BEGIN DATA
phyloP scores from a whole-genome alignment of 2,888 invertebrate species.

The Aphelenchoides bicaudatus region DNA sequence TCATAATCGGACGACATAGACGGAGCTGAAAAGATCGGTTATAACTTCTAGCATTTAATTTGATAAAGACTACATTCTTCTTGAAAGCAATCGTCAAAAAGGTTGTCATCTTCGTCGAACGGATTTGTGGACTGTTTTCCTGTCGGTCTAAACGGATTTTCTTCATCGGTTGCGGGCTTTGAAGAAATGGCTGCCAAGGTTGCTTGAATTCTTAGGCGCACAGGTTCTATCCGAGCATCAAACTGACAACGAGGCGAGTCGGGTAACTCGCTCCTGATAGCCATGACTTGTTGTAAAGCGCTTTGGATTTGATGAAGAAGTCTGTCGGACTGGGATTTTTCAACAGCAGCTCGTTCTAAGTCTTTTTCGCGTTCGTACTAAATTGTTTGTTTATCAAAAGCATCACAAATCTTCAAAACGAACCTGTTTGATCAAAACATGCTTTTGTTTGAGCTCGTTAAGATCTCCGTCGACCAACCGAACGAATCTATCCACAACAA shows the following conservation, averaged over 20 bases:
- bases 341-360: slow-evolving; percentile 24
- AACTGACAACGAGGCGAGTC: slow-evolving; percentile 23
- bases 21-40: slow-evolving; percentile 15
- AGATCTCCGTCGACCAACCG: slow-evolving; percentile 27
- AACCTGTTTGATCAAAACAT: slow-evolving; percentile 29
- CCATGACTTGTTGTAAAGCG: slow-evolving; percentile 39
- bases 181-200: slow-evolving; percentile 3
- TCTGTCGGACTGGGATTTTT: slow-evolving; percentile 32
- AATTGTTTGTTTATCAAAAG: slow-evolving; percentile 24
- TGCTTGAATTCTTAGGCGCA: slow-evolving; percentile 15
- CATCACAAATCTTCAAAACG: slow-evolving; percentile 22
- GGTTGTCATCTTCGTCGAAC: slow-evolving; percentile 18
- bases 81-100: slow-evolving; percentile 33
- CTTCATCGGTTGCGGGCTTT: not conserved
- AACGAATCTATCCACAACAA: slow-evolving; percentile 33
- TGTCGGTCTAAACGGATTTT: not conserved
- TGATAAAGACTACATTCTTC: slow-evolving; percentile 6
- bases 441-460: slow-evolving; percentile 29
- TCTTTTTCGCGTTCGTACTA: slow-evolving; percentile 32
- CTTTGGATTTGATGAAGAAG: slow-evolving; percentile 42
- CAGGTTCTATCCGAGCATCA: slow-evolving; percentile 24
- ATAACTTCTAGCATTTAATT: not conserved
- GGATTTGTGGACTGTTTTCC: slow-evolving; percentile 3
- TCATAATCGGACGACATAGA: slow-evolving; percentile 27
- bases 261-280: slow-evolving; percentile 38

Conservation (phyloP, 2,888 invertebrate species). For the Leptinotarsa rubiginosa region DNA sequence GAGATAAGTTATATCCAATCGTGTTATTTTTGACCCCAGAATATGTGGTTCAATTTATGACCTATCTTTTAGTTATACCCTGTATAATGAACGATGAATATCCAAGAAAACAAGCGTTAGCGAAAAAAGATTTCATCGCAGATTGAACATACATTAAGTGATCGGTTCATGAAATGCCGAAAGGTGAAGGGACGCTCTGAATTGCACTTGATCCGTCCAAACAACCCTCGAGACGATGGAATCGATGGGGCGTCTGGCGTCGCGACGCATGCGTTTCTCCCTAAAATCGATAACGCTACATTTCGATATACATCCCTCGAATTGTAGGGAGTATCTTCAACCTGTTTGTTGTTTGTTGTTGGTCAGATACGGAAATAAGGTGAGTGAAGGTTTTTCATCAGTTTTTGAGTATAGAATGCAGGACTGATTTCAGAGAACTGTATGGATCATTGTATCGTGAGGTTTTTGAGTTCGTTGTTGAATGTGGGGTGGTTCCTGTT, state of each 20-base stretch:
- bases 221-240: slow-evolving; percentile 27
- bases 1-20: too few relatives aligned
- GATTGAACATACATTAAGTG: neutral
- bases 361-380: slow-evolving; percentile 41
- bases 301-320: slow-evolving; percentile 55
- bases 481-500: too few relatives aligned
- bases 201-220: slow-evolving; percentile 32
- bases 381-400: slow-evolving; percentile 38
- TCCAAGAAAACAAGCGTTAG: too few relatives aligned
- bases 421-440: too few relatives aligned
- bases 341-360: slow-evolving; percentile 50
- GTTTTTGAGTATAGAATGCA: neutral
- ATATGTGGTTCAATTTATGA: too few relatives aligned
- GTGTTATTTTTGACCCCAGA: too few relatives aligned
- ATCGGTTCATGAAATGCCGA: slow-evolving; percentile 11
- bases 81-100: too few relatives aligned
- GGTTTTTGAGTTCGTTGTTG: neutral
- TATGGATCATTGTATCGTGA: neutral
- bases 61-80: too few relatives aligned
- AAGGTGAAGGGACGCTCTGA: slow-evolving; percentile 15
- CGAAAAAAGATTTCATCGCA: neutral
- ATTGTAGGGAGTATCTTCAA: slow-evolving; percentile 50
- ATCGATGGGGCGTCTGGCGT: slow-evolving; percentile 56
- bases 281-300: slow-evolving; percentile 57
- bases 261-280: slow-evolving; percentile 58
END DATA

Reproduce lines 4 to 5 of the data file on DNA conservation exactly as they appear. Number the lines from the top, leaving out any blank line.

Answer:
- AACTGACAACGAGGCGAGTC: slow-evolving; percentile 23
- bases 21-40: slow-evolving; percentile 15